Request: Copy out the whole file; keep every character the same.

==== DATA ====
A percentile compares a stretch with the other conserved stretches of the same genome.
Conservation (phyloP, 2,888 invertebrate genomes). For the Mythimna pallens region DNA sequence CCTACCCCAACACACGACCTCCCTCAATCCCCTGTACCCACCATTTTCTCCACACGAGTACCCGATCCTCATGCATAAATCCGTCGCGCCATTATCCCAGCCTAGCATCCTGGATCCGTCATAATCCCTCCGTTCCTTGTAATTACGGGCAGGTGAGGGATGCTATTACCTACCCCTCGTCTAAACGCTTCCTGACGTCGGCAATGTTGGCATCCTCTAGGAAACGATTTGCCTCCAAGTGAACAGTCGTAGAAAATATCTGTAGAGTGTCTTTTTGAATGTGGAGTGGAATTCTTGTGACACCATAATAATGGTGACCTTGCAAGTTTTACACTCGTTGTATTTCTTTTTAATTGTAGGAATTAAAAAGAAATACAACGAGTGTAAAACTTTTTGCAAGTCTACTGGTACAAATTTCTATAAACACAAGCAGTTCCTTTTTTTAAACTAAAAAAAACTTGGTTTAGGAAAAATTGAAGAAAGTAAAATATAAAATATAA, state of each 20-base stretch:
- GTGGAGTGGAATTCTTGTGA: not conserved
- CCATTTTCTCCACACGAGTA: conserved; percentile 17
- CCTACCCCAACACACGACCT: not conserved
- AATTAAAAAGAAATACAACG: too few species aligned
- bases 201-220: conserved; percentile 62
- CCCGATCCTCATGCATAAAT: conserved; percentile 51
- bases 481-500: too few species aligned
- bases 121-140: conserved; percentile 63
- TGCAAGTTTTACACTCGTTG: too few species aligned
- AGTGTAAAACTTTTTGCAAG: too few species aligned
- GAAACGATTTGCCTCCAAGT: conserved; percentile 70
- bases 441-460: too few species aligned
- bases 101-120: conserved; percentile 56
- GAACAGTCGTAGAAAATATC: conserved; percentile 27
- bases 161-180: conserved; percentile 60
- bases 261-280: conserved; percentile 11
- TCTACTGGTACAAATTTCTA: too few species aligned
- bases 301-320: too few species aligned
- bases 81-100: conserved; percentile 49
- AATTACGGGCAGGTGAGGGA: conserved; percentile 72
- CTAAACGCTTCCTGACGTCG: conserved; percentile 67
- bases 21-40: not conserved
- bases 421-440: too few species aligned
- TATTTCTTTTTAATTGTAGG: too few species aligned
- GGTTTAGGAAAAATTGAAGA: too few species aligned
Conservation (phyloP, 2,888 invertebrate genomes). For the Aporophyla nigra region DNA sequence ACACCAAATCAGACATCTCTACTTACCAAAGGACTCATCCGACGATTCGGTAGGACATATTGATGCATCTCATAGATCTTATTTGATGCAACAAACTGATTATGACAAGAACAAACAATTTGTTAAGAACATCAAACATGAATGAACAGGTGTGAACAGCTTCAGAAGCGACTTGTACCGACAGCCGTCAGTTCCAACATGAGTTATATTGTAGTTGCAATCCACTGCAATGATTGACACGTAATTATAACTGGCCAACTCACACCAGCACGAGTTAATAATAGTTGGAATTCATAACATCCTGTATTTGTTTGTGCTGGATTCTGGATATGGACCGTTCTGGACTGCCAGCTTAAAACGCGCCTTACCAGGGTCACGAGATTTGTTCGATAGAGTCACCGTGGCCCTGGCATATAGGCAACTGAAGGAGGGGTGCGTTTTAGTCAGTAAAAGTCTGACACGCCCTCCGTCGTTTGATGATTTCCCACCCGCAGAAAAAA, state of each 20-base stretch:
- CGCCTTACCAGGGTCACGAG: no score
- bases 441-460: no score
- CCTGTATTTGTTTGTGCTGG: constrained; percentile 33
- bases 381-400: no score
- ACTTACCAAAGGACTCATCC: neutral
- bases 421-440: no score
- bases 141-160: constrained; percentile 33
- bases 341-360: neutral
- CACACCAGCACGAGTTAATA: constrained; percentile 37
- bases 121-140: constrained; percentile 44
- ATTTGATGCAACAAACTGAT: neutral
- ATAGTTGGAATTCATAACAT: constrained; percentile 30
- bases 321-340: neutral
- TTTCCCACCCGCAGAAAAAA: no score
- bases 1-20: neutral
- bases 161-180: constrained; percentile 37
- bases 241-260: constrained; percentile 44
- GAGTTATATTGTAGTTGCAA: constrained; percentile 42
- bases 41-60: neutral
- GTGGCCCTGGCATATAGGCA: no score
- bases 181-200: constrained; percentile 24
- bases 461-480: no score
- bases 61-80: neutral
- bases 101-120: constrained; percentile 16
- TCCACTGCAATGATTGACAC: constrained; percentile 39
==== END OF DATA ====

A percentile compares a stretch with the other conserved stretches of the same genome.
Conservation (phyloP, 2,888 invertebrate genomes). For the Mythimna pallens region DNA sequence CCTACCCCAACACACGACCTCCCTCAATCCCCTGTACCCACCATTTTCTCCACACGAGTACCCGATCCTCATGCATAAATCCGTCGCGCCATTATCCCAGCCTAGCATCCTGGATCCGTCATAATCCCTCCGTTCCTTGTAATTACGGGCAGGTGAGGGATGCTATTACCTACCCCTCGTCTAAACGCTTCCTGACGTCGGCAATGTTGGCATCCTCTAGGAAACGATTTGCCTCCAAGTGAACAGTCGTAGAAAATATCTGTAGAGTGTCTTTTTGAATGTGGAGTGGAATTCTTGTGACACCATAATAATGGTGACCTTGCAAGTTTTACACTCGTTGTATTTCTTTTTAATTGTAGGAATTAAAAAGAAATACAACGAGTGTAAAACTTTTTGCAAGTCTACTGGTACAAATTTCTATAAACACAAGCAGTTCCTTTTTTTAAACTAAAAAAAACTTGGTTTAGGAAAAATTGAAGAAAGTAAAATATAAAATATAA, state of each 20-base stretch:
- GTGGAGTGGAATTCTTGTGA: not conserved
- CCATTTTCTCCACACGAGTA: conserved; percentile 17
- CCTACCCCAACACACGACCT: not conserved
- AATTAAAAAGAAATACAACG: too few species aligned
- bases 201-220: conserved; percentile 62
- CCCGATCCTCATGCATAAAT: conserved; percentile 51
- bases 481-500: too few species aligned
- bases 121-140: conserved; percentile 63
- TGCAAGTTTTACACTCGTTG: too few species aligned
- AGTGTAAAACTTTTTGCAAG: too few species aligned
- GAAACGATTTGCCTCCAAGT: conserved; percentile 70
- bases 441-460: too few species aligned
- bases 101-120: conserved; percentile 56
- GAACAGTCGTAGAAAATATC: conserved; percentile 27
- bases 161-180: conserved; percentile 60
- bases 261-280: conserved; percentile 11
- TCTACTGGTACAAATTTCTA: too few species aligned
- bases 301-320: too few species aligned
- bases 81-100: conserved; percentile 49
- AATTACGGGCAGGTGAGGGA: conserved; percentile 72
- CTAAACGCTTCCTGACGTCG: conserved; percentile 67
- bases 21-40: not conserved
- bases 421-440: too few species aligned
- TATTTCTTTTTAATTGTAGG: too few species aligned
- GGTTTAGGAAAAATTGAAGA: too few species aligned
Conservation (phyloP, 2,888 invertebrate genomes). For the Aporophyla nigra region DNA sequence ACACCAAATCAGACATCTCTACTTACCAAAGGACTCATCCGACGATTCGGTAGGACATATTGATGCATCTCATAGATCTTATTTGATGCAACAAACTGATTATGACAAGAACAAACAATTTGTTAAGAACATCAAACATGAATGAACAGGTGTGAACAGCTTCAGAAGCGACTTGTACCGACAGCCGTCAGTTCCAACATGAGTTATATTGTAGTTGCAATCCACTGCAATGATTGACACGTAATTATAACTGGCCAACTCACACCAGCACGAGTTAATAATAGTTGGAATTCATAACATCCTGTATTTGTTTGTGCTGGATTCTGGATATGGACCGTTCTGGACTGCCAGCTTAAAACGCGCCTTACCAGGGTCACGAGATTTGTTCGATAGAGTCACCGTGGCCCTGGCATATAGGCAACTGAAGGAGGGGTGCGTTTTAGTCAGTAAAAGTCTGACACGCCCTCCGTCGTTTGATGATTTCCCACCCGCAGAAAAAA, state of each 20-base stretch:
- CGCCTTACCAGGGTCACGAG: no score
- bases 441-460: no score
- CCTGTATTTGTTTGTGCTGG: constrained; percentile 33
- bases 381-400: no score
- ACTTACCAAAGGACTCATCC: neutral
- bases 421-440: no score
- bases 141-160: constrained; percentile 33
- bases 341-360: neutral
- CACACCAGCACGAGTTAATA: constrained; percentile 37
- bases 121-140: constrained; percentile 44
- ATTTGATGCAACAAACTGAT: neutral
- ATAGTTGGAATTCATAACAT: constrained; percentile 30
- bases 321-340: neutral
- TTTCCCACCCGCAGAAAAAA: no score
- bases 1-20: neutral
- bases 161-180: constrained; percentile 37
- bases 241-260: constrained; percentile 44
- GAGTTATATTGTAGTTGCAA: constrained; percentile 42
- bases 41-60: neutral
- GTGGCCCTGGCATATAGGCA: no score
- bases 181-200: constrained; percentile 24
- bases 461-480: no score
- bases 61-80: neutral
- bases 101-120: constrained; percentile 16
- TCCACTGCAATGATTGACAC: constrained; percentile 39